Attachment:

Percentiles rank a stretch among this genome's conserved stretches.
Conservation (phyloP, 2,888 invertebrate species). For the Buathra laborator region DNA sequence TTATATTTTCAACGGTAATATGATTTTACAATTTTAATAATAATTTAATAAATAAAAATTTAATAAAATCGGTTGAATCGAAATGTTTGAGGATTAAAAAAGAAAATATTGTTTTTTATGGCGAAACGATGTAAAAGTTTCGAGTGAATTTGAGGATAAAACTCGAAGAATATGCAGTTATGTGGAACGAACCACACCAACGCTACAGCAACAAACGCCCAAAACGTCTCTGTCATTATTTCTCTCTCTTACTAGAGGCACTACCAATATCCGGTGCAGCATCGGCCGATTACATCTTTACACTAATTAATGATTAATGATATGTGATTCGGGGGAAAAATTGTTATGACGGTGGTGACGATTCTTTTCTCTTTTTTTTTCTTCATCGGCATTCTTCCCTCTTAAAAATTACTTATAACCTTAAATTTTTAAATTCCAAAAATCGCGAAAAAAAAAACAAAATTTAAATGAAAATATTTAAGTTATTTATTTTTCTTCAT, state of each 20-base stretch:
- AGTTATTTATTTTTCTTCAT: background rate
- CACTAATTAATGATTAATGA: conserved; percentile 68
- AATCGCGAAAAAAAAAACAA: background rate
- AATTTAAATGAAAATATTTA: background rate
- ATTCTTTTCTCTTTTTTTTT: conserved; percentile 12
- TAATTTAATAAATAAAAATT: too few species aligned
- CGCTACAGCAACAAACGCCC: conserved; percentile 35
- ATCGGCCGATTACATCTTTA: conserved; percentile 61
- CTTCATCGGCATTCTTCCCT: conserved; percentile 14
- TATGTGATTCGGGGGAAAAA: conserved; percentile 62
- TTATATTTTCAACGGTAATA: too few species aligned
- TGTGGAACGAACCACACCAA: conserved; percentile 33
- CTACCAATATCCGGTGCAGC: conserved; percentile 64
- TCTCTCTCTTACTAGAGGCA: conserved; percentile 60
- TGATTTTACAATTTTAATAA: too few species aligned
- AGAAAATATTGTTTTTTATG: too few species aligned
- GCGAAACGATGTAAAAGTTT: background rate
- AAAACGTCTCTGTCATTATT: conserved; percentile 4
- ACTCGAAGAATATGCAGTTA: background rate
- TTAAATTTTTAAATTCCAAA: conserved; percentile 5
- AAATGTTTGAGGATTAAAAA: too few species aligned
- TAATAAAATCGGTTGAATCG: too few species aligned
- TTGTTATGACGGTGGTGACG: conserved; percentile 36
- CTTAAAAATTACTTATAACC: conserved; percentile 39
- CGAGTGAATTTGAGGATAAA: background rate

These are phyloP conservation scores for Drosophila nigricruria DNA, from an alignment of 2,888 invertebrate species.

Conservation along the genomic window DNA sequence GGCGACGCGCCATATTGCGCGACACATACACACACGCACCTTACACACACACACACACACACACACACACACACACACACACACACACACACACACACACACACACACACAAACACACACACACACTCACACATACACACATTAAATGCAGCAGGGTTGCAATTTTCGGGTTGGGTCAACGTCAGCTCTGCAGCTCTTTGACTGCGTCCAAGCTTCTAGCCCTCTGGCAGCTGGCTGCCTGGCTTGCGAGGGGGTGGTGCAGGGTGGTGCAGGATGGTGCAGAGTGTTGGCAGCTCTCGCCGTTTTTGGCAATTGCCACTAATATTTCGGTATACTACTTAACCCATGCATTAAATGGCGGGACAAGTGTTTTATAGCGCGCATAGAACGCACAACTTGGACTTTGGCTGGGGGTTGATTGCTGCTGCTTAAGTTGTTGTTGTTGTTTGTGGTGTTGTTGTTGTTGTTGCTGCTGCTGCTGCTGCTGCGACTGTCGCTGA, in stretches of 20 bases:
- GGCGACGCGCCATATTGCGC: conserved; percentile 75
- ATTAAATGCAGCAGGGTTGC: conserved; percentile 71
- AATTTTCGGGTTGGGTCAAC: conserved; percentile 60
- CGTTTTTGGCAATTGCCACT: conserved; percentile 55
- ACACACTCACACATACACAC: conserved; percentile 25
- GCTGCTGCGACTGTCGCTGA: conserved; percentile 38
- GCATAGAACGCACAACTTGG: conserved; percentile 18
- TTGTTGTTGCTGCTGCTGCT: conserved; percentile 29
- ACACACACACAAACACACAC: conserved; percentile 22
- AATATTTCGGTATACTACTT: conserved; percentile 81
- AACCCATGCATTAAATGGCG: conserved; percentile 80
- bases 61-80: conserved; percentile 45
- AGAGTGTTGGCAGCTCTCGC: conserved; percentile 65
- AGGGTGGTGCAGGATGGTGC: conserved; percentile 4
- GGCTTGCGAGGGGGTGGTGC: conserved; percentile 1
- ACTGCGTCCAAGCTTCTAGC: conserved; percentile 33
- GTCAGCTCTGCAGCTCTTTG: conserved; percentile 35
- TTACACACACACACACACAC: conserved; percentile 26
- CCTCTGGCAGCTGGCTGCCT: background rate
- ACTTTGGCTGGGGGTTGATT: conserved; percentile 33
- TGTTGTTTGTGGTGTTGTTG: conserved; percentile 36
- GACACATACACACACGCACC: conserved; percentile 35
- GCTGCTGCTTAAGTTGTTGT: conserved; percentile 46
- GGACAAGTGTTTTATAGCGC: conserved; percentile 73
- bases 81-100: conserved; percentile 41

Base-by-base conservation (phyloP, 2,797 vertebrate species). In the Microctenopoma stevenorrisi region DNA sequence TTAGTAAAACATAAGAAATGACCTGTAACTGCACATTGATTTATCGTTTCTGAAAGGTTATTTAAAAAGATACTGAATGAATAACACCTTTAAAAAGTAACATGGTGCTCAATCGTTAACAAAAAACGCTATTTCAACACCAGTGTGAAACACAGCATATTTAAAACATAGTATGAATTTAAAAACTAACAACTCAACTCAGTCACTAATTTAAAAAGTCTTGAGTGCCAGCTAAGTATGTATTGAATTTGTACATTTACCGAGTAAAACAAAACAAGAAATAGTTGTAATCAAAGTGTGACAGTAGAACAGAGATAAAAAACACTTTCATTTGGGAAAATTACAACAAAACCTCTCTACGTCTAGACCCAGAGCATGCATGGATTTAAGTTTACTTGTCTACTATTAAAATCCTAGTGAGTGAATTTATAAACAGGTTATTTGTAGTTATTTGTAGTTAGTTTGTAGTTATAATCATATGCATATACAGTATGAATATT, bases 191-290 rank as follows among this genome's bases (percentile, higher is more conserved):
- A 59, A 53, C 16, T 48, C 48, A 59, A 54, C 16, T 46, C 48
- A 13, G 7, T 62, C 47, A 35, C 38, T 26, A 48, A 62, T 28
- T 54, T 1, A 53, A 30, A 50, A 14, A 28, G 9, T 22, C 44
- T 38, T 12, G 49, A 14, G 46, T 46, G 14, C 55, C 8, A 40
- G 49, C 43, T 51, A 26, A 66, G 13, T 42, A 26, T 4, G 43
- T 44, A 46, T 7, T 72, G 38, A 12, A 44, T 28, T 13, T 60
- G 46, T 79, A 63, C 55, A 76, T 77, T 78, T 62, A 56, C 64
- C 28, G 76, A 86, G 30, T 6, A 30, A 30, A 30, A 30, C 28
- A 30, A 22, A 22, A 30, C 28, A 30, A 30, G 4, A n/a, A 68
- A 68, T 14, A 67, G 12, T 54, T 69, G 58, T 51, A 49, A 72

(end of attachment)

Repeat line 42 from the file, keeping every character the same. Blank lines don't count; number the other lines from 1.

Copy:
- AGAGTGTTGGCAGCTCTCGC: conserved; percentile 65